Rays draw on their brand of baseball to return to win column

April 16th, 2023

TORONTO -- In a contest billed as a battle of ace pitchers, the Rays’ offense stole the show.

From the first inning onward on Sunday afternoon at Rogers Centre, Tampa Bay was all over Blue Jays starter Alek Manoah. Walks led to early runs, and by the time the game reached the fifth, the Rays punctuated their 8-1 win with a parade of hard contact.

After two quick strikeouts, Manoah’s fire on the mound gave way to frustration. And when the right-hander grooved a slider to in the top of the fifth, his day got even worse. Bethancourt turned on the ball and roasted it into the left-field seats for a three-run bomb that helped the Rays dodge a series sweep and prompted the Blue Jays to yank Manoah early.

The Rays returned to their brand of baseball in Sunday’s win. They never pressed and found ways to capitalize on scoring situations. The visitors’ patient approach against Manoah wasn’t overly cerebral, but when he made mistake pitches, he got punished for it. As Rays manager Kevin Cash put it, his team wasn’t lucky -- it created its own breaks.

“We had really good at-bats early on against Manoah,” Cash said. “He’s really good, but the strike-throwing wasn’t there. We didn’t seem to help him out very much. That’s tough to do, because he’s so deceptive, so a lot of good at-bats early [were important] to drive his pitch count up.”

Credit Bethancourt for the game-clinching homer, but was the underrated star of the afternoon. His two-run bloop single got the Rays ahead early, and he also connected on an RBI double in Tampa Bay’s four-run fifth inning.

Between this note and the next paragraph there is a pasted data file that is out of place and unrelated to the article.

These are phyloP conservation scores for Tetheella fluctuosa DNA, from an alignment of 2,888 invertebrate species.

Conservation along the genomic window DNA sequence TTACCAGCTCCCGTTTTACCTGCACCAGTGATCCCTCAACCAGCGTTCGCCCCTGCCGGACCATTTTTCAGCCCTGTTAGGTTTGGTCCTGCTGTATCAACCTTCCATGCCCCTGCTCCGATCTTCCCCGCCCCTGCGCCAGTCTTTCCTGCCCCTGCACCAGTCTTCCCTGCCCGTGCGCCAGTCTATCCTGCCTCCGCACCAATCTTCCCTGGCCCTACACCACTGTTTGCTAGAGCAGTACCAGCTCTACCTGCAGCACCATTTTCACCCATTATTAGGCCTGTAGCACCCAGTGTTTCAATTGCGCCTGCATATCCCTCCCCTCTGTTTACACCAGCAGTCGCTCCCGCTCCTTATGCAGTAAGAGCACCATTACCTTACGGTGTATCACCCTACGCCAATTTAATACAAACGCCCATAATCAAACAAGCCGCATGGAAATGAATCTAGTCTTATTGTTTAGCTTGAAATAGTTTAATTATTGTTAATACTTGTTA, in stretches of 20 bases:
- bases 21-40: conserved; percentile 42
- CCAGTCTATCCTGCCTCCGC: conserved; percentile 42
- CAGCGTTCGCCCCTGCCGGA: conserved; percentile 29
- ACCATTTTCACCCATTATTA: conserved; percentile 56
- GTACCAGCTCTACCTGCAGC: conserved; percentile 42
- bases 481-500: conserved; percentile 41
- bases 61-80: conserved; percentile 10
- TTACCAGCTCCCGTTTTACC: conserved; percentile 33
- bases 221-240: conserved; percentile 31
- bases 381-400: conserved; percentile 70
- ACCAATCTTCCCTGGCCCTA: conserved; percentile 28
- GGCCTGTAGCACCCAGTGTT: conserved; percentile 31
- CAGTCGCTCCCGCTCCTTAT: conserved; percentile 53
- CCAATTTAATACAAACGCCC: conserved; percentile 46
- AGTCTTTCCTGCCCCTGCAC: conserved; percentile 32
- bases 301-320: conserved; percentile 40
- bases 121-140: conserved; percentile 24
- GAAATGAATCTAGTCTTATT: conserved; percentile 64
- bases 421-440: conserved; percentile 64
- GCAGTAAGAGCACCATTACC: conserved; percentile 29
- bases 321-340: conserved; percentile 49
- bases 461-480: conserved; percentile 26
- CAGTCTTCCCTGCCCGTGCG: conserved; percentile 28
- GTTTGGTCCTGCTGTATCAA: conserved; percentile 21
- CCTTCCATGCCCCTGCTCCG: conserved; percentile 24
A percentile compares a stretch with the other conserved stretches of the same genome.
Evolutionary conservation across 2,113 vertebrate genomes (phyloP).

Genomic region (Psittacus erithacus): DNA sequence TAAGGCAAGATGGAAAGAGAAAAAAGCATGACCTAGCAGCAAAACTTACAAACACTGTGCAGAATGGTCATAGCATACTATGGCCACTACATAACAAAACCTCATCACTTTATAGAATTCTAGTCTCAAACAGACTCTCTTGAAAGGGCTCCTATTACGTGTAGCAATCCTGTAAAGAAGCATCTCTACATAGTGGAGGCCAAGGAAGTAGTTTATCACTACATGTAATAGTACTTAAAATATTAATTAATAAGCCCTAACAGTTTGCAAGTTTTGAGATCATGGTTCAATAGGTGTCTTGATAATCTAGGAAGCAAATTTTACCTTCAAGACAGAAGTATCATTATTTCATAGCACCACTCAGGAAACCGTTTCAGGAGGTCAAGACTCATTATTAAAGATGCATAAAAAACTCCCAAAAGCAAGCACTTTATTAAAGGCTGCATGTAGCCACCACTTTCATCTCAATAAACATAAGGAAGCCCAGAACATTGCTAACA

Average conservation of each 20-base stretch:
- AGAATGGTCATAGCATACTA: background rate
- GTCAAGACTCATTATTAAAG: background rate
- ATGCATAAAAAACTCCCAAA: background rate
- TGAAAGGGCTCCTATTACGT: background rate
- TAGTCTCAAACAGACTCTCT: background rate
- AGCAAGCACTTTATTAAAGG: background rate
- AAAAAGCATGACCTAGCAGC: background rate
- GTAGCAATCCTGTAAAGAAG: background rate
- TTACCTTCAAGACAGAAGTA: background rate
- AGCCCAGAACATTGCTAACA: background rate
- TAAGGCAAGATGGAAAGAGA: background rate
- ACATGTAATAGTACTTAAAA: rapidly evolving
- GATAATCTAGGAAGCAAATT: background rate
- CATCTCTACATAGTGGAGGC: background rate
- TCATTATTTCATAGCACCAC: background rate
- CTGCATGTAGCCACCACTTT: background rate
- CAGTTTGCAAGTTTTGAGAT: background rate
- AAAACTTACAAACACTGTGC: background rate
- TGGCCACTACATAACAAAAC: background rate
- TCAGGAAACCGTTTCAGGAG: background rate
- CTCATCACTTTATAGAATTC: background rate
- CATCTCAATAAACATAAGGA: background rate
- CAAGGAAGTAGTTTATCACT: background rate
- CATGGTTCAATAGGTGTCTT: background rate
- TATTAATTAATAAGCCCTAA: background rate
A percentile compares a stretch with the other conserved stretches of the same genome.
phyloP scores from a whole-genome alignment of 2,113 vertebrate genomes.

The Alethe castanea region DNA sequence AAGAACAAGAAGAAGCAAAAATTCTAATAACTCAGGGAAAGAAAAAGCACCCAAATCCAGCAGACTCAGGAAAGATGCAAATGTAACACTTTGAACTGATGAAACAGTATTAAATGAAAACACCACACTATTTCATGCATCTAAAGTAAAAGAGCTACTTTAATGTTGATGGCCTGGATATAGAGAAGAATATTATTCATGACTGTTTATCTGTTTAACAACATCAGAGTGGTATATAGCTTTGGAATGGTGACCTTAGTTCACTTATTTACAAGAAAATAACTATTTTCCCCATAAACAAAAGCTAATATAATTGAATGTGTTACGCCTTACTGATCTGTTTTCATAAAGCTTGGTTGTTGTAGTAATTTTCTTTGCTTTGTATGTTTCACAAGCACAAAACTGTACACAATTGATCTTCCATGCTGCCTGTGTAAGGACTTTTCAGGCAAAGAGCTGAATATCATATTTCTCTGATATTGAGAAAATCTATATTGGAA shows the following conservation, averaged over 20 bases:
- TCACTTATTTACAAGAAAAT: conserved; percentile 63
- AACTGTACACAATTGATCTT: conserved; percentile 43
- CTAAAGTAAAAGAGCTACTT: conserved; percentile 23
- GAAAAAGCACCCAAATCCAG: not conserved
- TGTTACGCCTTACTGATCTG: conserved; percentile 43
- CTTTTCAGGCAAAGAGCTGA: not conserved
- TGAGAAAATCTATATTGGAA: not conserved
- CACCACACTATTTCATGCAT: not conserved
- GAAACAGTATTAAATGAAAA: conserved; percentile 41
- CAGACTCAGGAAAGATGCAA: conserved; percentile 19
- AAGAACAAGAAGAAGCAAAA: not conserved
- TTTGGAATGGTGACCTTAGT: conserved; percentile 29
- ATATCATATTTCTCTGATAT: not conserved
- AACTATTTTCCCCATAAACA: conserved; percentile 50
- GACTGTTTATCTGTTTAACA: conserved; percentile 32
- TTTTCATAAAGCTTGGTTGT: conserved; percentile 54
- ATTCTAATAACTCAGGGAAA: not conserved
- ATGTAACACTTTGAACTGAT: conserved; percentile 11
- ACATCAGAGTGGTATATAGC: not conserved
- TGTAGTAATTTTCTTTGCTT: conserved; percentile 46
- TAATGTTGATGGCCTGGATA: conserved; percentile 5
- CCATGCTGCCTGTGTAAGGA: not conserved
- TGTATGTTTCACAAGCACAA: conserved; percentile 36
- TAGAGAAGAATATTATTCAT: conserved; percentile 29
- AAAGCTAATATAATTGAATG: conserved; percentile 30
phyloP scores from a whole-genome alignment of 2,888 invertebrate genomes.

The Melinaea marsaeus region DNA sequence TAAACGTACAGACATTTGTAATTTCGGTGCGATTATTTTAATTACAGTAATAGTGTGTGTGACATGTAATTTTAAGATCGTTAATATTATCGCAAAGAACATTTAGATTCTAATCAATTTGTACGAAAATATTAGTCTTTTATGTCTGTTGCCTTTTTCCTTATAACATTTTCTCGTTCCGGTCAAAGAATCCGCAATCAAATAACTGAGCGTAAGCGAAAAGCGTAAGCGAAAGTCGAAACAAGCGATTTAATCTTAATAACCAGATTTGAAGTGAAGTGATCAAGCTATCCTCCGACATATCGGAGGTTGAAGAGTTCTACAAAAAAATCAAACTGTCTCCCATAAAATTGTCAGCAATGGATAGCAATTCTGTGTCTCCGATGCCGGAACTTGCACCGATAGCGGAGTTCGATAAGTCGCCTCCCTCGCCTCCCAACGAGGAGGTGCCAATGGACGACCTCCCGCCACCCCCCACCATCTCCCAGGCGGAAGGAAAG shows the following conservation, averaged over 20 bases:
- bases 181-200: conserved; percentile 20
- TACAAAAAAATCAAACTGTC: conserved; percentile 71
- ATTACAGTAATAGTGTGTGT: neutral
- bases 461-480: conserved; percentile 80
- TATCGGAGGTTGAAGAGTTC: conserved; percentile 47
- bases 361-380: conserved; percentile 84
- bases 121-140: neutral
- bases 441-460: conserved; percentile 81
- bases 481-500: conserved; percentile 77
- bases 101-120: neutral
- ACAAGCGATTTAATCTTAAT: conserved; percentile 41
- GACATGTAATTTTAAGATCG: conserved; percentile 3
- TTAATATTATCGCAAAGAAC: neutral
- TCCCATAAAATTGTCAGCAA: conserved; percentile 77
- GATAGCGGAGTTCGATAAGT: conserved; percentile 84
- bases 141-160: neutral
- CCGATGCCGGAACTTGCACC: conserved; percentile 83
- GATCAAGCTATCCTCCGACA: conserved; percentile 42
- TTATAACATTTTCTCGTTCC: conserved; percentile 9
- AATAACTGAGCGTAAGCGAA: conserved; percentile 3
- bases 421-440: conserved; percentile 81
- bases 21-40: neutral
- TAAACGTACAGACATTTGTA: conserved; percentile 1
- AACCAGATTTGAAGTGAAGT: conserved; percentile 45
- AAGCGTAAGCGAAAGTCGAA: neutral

“I think that was a big momentum shift for the whole game,” Lowe said of his run-scoring single in the first frame.

After Sunday, Lowe’s OPS stands at 1.123 -- and for a 25-year-old who slashed just .225/.292/.346 before this year, it’s a mighty step in the right direction.

“I just told [Lowe] that he had a hell of a day,” said Rays starter , who picked up his fourth win of the season. “It’s been awesome to see. I love the way Josh plays the game and it’s only up from here. He’s getting a chance and he’s taking full advantage.”

As McClanahan put it, Lowe’s showing he belongs in the big leagues, and everyone is noticing. According to Cash, an increase in confidence has made Lowe a better player.

The outfielder, meanwhile, attributed his own success to a sense of comfort within the Rays’ clubhouse.

“These are not only my teammates, but my friends,” Lowe said. “And it feels like a family in here. Just having fun and doing it every single day.”

Once Tampa Bay claimed the lead, McClanahan handled the rest. The left-hander overcame a bumpy first inning to motor through the Blue Jays’ order several times, reinforcing his status as one of baseball’s superstar arms.

His six innings of one-run ball went a long way to keeping Tampa Bay’s bullpen fresh -- which Cash appreciated -- but the club will have to answer some rotation questions ahead of a four-game road series against the Reds. , and are all out with injuries, leaving it up to the Rays’ depth arms to chip in.

Thanks to the organization’s track record on pitching development, McClanahan has faith in the Rays’ ability to fill those holes in the rotation.

“I can’t say enough good things, because whenever [the call-ups] get here, it seems like it goes off without a hitch,” McClanahan said. “Those guys are ready, and they’re ready to help this team win in any way possible.”

Right now, the club isn’t stressed about the pitching situation. After two losses disrupted their 13-game win streak, the Rays are happy to be moving in the right direction again.

“You never want to leave a series not getting a win,” Lowe said. “So for us to do that today and head out to Cincinnati on a good note, that’s good for all of us.”